June 28, 2013
The Complete Herbal Handbook For The Dog And Cat, Faber and Faber Ltd., Juliette de Baïracli Levy, 1955-92.
Levy’s The Complete Herbal Handbook for the Dog and Cat has become a classic reference for all herbalists and all those interested in the practices of natural rearing for their beloved dogs and cats. Her original book was written in a time when many of the recommended herbs were growing naturally in their wild state. But, sadly, this is no longer the case for many of them and they must be privately cultivated in order to provide fresh herbs for yourself as well as for your pets. Never-the-less, I find this book to be very informative and thought-provoking, providing a variety of ideas for a more natural and less-invasive way of approaching many ailments experienced by our four-legged friends.
This book provides anecdotes and evidence for the effectiveness of the most natural herbal and nutritional remedies for many common dog and cat ailments. What I appreciate is that she helps the reader understand what is natural for our pets and how they are their own “amazing self-taught herbalists”. An example is a dog’s natural tendency to seek out and graze on what they need at the moment. Not only do they seem to know what they need instinctively, but they also appear to be able to gauge just how much they need to serve its purpose. She lists couch grass, cleavers, dandelion, lemongrass, fennel, mustard, strawberry, and borage as well as garlic, mulberry, and fig leaves as some of her hounds’ favorites.
Also provided by Levy are recommendations and the underlying principle behind feeding a diet of natural and whole foods appropriate for our dogs and cats. She hopes her book will “help to prove that natural diet has a very large and effective influence on disease prevention.” She reminds the reader that “it is in the hands of the human owners as to whether an animal is to live its full life span in true and total health or to live a miserable life of sub health”. The purpose of food, Levy reminds us, is “to nourish, induce growth and to give health protection”.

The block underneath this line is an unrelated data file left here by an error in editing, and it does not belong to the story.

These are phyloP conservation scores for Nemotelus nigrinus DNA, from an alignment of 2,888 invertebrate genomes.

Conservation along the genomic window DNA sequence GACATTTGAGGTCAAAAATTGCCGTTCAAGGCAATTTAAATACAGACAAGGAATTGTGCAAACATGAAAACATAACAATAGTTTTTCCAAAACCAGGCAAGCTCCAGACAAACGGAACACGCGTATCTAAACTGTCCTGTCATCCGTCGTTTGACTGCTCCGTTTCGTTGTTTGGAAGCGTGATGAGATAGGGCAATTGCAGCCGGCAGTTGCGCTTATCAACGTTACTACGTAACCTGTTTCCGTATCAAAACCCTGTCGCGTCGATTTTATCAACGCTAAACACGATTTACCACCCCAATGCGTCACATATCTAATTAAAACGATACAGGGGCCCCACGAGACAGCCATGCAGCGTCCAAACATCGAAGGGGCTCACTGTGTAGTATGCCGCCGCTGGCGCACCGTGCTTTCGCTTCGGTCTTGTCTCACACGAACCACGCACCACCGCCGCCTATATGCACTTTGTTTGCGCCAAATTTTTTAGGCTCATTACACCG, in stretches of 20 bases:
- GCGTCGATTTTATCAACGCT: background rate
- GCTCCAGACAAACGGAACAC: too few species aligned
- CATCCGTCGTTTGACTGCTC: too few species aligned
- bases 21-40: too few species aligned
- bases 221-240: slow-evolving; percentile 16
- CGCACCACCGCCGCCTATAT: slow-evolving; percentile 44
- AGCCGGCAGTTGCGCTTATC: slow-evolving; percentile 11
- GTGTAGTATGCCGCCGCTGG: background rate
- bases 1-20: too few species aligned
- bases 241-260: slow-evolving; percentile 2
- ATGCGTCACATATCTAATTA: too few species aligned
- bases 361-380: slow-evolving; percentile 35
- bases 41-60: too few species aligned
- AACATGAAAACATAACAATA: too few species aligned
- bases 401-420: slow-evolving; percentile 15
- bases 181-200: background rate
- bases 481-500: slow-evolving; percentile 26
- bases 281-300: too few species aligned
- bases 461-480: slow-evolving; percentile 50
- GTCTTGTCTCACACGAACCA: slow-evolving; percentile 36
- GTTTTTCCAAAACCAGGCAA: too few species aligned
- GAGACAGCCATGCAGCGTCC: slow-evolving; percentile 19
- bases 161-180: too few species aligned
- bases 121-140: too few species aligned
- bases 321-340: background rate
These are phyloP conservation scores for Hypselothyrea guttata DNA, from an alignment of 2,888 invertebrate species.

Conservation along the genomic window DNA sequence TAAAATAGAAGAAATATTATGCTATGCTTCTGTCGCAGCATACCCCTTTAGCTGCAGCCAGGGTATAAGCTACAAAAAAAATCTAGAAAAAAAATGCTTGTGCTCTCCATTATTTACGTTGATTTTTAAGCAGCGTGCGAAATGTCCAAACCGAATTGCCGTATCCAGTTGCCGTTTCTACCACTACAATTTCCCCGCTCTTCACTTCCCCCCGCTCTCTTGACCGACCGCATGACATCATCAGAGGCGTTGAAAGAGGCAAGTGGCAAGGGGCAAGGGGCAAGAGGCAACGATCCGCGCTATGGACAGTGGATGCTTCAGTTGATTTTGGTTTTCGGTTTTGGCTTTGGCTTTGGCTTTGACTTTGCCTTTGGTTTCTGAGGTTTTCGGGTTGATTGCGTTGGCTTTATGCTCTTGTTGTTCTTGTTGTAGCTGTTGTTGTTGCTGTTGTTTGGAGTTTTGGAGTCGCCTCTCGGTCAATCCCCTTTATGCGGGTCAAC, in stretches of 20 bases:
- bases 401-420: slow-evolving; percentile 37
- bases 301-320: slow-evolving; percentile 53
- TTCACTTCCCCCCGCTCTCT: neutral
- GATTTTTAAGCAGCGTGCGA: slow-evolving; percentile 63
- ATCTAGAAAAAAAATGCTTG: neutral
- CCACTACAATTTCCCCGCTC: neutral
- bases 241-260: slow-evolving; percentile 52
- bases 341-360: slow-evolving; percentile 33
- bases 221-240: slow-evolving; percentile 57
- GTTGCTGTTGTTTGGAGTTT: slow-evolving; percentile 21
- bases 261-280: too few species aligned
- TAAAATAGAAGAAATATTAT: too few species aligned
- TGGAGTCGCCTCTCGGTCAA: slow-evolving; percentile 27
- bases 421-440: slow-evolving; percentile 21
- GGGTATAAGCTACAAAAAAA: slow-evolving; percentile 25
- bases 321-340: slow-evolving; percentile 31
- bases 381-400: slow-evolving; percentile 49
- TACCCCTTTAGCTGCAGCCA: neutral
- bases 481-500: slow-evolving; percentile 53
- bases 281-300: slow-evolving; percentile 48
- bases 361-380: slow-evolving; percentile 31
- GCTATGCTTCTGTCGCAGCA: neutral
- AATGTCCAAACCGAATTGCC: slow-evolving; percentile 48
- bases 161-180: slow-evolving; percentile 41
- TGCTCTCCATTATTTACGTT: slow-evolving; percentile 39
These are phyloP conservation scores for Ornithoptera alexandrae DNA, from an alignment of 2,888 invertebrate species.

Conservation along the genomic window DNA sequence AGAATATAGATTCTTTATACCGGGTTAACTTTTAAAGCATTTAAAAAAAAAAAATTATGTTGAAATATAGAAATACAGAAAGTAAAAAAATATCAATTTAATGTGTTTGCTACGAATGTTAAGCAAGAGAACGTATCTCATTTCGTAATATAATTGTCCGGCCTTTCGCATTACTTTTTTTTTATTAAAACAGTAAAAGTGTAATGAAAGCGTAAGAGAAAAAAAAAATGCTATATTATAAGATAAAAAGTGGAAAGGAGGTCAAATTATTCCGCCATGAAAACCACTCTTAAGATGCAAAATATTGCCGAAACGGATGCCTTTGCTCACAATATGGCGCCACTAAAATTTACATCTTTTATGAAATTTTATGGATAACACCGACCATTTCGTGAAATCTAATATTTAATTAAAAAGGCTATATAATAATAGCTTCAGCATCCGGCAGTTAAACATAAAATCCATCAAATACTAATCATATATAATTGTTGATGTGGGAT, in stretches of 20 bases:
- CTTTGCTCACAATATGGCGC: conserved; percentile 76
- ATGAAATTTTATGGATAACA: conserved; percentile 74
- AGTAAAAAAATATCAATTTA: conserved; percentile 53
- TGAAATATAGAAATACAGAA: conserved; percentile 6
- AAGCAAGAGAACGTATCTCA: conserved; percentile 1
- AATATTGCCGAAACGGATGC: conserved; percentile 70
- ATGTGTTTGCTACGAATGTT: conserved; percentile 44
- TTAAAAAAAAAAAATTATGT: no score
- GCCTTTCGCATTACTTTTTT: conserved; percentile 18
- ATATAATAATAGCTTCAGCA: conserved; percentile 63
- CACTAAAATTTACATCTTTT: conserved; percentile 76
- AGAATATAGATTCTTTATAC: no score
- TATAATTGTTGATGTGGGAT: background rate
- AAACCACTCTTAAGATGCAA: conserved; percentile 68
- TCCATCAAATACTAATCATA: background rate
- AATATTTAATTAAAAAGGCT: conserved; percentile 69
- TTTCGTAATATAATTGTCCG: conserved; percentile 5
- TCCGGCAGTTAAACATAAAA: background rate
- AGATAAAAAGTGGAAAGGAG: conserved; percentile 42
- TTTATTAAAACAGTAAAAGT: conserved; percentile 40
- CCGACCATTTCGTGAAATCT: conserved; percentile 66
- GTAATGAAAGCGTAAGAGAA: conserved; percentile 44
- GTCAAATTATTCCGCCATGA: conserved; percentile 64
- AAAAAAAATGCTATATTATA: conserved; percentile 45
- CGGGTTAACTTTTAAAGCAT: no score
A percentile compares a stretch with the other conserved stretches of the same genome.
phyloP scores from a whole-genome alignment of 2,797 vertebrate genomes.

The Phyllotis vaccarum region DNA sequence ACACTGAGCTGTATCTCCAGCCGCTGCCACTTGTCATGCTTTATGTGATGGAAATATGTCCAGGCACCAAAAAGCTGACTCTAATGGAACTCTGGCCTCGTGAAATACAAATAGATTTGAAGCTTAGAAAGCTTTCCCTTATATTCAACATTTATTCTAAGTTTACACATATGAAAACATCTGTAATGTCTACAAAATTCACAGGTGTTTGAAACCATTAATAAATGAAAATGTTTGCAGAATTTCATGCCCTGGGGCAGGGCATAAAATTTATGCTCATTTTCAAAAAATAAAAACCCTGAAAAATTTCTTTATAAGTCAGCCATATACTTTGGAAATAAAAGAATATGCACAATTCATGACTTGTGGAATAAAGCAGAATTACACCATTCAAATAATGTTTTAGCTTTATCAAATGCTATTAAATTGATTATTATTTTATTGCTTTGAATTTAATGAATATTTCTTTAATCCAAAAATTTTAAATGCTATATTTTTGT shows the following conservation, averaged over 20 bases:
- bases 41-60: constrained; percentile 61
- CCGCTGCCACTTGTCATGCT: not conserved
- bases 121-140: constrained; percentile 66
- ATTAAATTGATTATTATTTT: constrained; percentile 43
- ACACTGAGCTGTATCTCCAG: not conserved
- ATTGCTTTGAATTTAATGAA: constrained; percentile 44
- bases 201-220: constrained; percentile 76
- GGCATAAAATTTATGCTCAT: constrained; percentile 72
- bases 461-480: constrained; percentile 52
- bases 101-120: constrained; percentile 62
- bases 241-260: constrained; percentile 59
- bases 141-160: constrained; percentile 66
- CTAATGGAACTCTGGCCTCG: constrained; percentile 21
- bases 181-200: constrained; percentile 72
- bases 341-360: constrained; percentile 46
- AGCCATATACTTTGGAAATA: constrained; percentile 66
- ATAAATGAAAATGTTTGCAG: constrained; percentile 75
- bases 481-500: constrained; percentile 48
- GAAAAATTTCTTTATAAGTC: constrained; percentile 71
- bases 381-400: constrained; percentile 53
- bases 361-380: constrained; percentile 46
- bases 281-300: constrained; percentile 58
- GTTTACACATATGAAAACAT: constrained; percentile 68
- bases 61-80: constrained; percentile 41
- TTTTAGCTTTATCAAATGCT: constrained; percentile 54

She offers her thoughts and experience regarding the pros and cons of feeding a raw diet vs. cooked foods and also discusses varying types of meat as well as fish, grains, pulses, vegetables, dairy, fruits, and nuts. She also briefly discusses less-common canine foods such as eggs, honey, seaweed/kelp, and coconut. Water makes up about 70% of an animal’s body and this is lost during exercise, through the lungs and urinary tract. She reminds us that a constant supply of fresh water is essential to replenish what is lost.
Levy provides a lengthy discussion of the natural care and feeding of pregnant and lactating females, puppies, as well as the care of cats. In her general notes about the care of animals in a natural way, she enforces the idea that an animal cannot thrive without fresh whole appropriate foods, plenty of appropriate exercise, an appropriate sleeping/bedding area, regular grooming, and lots of natural sunlight! Depriving an animal in our care of any of these can decrease their health and quality of life.
Finally, she provides a detailed description of natural and herbal remedies for a variety of ailments, from some of the more common, to some that are not so prevalent in the present day. Fasting is also a natural instinct for most animals when ill or injured and Levy reminds us that we should allow this natural process while offering fluids and other support. Fasting allows the energy of the body to focus on healing an injury or fighting disease rather than on digestion. Forcing food upon a sick or injured pet can do more harm than good, she claims. In her book, you will find natural suggestions for such ailments as: Arthritis, diarrhea, vomiting, stings, bites, sprains, ear issues, skin issues, and many more.